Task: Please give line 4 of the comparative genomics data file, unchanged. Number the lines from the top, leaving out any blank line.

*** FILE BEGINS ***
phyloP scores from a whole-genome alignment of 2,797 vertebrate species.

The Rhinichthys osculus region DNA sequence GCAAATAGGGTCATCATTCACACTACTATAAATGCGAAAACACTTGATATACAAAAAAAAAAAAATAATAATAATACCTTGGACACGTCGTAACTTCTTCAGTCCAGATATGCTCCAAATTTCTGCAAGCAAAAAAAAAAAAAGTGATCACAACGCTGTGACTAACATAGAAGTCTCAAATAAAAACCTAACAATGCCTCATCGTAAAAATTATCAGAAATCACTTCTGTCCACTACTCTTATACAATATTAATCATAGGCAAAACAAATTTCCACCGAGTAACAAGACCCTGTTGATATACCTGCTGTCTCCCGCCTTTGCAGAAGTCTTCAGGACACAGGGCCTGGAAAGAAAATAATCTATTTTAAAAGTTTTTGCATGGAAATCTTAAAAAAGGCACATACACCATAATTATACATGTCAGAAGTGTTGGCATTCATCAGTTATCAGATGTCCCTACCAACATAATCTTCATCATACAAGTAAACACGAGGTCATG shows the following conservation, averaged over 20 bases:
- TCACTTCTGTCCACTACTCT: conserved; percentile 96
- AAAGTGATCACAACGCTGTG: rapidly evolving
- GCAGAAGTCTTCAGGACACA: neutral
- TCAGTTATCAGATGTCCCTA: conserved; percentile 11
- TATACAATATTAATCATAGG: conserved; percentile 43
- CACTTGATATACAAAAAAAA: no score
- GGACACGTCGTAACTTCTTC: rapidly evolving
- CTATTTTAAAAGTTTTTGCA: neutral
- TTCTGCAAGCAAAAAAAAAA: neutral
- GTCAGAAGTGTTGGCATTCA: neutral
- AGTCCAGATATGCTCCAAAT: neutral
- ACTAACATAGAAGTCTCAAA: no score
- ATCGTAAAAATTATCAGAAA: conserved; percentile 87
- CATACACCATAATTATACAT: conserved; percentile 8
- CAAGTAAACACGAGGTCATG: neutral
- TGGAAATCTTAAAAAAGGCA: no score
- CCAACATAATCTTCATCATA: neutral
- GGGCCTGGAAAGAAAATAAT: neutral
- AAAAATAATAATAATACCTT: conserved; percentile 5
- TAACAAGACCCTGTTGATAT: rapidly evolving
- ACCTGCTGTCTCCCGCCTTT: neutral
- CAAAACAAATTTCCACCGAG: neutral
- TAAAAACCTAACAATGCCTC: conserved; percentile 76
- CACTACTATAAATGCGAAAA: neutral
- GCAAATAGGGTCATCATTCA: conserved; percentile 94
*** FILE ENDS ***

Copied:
- AAAGTGATCACAACGCTGTG: rapidly evolving